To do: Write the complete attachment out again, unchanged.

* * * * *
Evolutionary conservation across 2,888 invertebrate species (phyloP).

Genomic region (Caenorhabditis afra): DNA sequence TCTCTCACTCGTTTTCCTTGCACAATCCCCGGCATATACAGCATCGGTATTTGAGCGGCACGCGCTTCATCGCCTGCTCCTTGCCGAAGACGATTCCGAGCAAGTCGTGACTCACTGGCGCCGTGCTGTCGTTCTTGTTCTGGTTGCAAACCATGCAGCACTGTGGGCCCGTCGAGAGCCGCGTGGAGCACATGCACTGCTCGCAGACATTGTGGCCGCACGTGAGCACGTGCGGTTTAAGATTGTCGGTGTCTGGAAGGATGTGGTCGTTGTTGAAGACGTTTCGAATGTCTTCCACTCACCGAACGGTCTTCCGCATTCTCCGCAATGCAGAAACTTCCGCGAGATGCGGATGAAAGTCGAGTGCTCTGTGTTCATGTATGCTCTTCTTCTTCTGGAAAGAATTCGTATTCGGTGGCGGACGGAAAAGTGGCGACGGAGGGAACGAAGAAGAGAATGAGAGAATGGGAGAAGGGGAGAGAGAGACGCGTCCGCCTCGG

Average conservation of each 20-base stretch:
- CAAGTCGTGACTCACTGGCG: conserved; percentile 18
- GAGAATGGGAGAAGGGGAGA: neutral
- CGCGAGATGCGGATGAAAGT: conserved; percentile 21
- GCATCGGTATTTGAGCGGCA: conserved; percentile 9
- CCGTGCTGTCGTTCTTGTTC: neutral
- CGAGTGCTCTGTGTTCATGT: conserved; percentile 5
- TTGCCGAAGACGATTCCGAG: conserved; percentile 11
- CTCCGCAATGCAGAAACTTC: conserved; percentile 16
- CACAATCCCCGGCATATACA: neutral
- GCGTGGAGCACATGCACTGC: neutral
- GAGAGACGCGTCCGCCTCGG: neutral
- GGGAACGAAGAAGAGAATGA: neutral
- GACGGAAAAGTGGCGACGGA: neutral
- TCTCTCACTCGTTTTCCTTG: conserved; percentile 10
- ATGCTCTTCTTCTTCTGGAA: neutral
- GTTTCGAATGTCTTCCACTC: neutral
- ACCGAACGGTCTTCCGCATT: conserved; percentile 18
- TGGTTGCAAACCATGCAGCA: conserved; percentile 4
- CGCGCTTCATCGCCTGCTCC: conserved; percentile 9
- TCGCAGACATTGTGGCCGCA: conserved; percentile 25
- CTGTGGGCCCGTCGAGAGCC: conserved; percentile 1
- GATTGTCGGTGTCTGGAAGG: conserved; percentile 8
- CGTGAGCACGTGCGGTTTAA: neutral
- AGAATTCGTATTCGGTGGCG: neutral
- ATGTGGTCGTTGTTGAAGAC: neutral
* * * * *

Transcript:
Evolutionary conservation across 2,888 invertebrate species (phyloP).

Genomic region (Caenorhabditis afra): DNA sequence TCTCTCACTCGTTTTCCTTGCACAATCCCCGGCATATACAGCATCGGTATTTGAGCGGCACGCGCTTCATCGCCTGCTCCTTGCCGAAGACGATTCCGAGCAAGTCGTGACTCACTGGCGCCGTGCTGTCGTTCTTGTTCTGGTTGCAAACCATGCAGCACTGTGGGCCCGTCGAGAGCCGCGTGGAGCACATGCACTGCTCGCAGACATTGTGGCCGCACGTGAGCACGTGCGGTTTAAGATTGTCGGTGTCTGGAAGGATGTGGTCGTTGTTGAAGACGTTTCGAATGTCTTCCACTCACCGAACGGTCTTCCGCATTCTCCGCAATGCAGAAACTTCCGCGAGATGCGGATGAAAGTCGAGTGCTCTGTGTTCATGTATGCTCTTCTTCTTCTGGAAAGAATTCGTATTCGGTGGCGGACGGAAAAGTGGCGACGGAGGGAACGAAGAAGAGAATGAGAGAATGGGAGAAGGGGAGAGAGAGACGCGTCCGCCTCGG

Average conservation of each 20-base stretch:
- CAAGTCGTGACTCACTGGCG: conserved; percentile 18
- GAGAATGGGAGAAGGGGAGA: neutral
- CGCGAGATGCGGATGAAAGT: conserved; percentile 21
- GCATCGGTATTTGAGCGGCA: conserved; percentile 9
- CCGTGCTGTCGTTCTTGTTC: neutral
- CGAGTGCTCTGTGTTCATGT: conserved; percentile 5
- TTGCCGAAGACGATTCCGAG: conserved; percentile 11
- CTCCGCAATGCAGAAACTTC: conserved; percentile 16
- CACAATCCCCGGCATATACA: neutral
- GCGTGGAGCACATGCACTGC: neutral
- GAGAGACGCGTCCGCCTCGG: neutral
- GGGAACGAAGAAGAGAATGA: neutral
- GACGGAAAAGTGGCGACGGA: neutral
- TCTCTCACTCGTTTTCCTTG: conserved; percentile 10
- ATGCTCTTCTTCTTCTGGAA: neutral
- GTTTCGAATGTCTTCCACTC: neutral
- ACCGAACGGTCTTCCGCATT: conserved; percentile 18
- TGGTTGCAAACCATGCAGCA: conserved; percentile 4
- CGCGCTTCATCGCCTGCTCC: conserved; percentile 9
- TCGCAGACATTGTGGCCGCA: conserved; percentile 25
- CTGTGGGCCCGTCGAGAGCC: conserved; percentile 1
- GATTGTCGGTGTCTGGAAGG: conserved; percentile 8
- CGTGAGCACGTGCGGTTTAA: neutral
- AGAATTCGTATTCGGTGGCG: neutral
- ATGTGGTCGTTGTTGAAGAC: neutral